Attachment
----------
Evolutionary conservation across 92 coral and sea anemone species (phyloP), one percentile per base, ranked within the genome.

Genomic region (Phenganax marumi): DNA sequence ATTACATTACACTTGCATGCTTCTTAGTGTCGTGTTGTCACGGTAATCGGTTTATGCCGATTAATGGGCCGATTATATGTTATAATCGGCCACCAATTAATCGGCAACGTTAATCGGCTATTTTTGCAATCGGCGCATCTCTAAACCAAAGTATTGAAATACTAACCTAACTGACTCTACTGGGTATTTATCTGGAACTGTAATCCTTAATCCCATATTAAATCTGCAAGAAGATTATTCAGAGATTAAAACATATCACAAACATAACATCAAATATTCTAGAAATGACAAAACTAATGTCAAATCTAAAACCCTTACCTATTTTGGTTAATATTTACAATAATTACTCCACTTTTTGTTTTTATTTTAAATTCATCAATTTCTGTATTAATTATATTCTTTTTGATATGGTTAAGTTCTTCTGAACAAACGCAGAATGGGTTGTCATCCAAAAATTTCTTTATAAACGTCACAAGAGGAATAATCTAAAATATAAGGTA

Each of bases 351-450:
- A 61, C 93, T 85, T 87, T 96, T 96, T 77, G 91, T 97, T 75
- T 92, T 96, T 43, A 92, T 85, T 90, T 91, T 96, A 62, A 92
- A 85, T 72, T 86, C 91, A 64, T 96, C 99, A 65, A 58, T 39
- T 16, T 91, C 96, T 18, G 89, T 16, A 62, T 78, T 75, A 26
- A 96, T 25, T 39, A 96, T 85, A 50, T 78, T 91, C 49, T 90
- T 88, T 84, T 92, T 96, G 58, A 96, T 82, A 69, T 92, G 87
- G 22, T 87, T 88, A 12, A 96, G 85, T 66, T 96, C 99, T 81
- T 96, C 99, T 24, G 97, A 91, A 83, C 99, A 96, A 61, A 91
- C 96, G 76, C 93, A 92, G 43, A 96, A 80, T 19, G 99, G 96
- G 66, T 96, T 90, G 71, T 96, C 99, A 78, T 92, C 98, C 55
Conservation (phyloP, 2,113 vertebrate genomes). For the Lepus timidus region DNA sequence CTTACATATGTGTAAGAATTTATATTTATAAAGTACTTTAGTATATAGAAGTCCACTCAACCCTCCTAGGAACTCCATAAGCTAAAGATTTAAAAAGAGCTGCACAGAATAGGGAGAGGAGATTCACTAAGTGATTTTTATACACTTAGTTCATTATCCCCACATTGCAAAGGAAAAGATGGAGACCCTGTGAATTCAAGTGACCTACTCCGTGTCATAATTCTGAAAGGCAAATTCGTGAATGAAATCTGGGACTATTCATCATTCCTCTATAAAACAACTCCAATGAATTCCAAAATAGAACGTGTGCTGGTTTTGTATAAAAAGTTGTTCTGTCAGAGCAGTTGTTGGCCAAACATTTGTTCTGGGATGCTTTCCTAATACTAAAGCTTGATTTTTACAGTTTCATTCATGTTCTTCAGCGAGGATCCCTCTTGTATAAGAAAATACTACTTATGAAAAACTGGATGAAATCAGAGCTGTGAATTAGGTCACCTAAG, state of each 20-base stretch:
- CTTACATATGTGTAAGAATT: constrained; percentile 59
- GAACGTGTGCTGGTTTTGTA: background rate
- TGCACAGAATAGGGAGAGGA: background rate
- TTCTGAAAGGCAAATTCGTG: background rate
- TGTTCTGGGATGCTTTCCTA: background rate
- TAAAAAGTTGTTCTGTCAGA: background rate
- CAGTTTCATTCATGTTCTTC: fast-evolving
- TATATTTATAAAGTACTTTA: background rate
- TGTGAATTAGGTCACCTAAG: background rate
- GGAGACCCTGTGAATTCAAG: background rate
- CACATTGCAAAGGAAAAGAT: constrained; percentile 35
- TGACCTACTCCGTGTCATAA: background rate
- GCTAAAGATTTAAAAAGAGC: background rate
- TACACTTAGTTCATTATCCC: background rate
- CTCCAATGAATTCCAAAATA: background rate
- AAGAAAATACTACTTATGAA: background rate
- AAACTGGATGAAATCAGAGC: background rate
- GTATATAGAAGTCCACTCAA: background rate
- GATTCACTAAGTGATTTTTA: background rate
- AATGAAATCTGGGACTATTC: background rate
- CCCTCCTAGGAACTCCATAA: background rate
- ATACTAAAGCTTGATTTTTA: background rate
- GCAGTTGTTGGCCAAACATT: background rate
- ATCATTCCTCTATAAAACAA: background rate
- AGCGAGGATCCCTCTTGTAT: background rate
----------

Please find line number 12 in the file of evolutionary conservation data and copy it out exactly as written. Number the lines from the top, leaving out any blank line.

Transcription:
- C 96, G 76, C 93, A 92, G 43, A 96, A 80, T 19, G 99, G 96